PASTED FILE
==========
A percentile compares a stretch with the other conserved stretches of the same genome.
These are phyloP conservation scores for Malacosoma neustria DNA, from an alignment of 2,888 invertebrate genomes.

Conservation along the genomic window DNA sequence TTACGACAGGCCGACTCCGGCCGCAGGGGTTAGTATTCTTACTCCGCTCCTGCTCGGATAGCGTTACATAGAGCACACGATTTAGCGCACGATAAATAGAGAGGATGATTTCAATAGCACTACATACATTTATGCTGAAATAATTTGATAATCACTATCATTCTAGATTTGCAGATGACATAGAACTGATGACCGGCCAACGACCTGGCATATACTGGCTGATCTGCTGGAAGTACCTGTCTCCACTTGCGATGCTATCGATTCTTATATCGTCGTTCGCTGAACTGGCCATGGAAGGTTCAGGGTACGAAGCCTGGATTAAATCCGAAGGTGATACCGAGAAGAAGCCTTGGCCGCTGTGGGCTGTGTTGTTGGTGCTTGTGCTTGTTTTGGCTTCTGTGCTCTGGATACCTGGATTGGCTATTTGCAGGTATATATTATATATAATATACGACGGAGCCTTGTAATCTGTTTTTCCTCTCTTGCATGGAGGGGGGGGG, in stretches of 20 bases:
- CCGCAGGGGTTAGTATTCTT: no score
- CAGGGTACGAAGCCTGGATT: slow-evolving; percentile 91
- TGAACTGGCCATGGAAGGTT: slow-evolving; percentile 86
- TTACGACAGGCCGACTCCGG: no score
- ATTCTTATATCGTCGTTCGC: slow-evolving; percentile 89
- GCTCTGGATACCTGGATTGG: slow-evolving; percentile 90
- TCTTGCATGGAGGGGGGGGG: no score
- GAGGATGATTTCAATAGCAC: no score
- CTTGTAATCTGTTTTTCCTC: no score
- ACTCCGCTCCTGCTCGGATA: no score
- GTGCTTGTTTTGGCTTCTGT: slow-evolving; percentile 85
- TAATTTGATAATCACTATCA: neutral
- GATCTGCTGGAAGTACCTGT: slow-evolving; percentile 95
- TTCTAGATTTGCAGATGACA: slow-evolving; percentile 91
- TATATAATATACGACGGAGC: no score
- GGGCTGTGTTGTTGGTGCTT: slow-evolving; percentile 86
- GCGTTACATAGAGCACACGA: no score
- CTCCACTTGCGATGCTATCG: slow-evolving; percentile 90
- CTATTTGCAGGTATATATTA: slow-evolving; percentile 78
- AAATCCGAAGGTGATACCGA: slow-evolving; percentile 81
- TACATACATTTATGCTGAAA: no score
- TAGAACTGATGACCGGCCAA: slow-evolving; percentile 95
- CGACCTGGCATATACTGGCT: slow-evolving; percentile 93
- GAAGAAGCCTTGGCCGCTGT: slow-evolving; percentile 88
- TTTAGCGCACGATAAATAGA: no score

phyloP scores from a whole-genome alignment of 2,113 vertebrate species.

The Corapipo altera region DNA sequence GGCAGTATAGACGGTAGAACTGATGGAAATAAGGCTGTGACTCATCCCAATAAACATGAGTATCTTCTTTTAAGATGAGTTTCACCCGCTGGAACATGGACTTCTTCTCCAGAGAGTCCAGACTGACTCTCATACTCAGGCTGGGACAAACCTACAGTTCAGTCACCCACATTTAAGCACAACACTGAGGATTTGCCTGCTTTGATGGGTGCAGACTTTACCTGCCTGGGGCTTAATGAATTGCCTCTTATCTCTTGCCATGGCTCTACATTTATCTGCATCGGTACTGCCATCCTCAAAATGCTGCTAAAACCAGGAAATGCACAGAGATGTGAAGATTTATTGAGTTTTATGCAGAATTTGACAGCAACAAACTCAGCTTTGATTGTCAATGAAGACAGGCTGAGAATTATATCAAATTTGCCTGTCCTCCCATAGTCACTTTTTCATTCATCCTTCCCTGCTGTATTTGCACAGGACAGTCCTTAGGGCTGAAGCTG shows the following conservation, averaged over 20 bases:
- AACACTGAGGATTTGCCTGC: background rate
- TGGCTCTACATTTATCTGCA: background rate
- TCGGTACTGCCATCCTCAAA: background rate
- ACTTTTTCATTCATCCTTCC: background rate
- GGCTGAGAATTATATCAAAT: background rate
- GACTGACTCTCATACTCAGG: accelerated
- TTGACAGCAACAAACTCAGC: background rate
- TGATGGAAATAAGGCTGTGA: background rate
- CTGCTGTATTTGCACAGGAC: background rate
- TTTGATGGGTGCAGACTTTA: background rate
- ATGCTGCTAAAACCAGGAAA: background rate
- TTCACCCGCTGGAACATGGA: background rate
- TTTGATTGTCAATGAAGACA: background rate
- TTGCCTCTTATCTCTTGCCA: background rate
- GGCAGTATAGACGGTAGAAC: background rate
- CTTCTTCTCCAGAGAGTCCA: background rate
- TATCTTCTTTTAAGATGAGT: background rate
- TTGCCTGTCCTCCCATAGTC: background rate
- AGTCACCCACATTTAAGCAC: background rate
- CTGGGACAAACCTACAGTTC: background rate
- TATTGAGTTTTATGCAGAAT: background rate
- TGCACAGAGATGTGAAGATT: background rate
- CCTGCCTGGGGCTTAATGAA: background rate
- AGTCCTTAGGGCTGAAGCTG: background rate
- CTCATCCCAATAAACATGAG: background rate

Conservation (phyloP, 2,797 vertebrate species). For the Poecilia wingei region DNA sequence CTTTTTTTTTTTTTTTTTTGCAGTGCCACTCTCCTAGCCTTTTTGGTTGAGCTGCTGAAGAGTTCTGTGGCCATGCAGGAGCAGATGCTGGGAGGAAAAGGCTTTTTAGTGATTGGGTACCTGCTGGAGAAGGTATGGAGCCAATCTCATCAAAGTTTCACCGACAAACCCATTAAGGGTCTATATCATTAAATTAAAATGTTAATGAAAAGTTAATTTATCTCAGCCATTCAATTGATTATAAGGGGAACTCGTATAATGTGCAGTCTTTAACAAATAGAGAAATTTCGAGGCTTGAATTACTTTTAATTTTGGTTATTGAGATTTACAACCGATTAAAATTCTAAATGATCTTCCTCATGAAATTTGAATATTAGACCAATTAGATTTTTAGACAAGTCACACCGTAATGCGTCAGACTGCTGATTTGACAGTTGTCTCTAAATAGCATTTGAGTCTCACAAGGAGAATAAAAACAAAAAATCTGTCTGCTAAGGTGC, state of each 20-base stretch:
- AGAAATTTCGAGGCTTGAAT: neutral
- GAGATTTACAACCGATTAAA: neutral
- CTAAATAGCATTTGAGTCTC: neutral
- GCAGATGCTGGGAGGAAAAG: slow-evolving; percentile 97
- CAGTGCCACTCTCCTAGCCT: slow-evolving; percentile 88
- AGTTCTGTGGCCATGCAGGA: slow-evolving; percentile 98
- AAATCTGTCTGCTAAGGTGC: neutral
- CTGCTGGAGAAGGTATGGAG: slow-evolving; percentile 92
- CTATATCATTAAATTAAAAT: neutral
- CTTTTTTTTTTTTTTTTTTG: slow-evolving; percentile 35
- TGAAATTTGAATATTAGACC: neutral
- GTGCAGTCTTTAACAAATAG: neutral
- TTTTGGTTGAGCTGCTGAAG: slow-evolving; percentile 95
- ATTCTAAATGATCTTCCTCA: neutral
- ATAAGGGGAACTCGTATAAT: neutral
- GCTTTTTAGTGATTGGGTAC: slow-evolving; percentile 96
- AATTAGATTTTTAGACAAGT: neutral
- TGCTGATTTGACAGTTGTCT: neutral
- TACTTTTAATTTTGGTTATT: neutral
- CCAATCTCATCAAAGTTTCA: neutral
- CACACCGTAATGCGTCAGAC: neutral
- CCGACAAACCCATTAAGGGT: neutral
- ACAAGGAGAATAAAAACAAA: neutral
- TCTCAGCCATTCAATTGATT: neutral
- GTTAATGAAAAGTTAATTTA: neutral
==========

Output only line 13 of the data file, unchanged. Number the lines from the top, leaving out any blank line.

- ACTCCGCTCCTGCTCGGATA: no score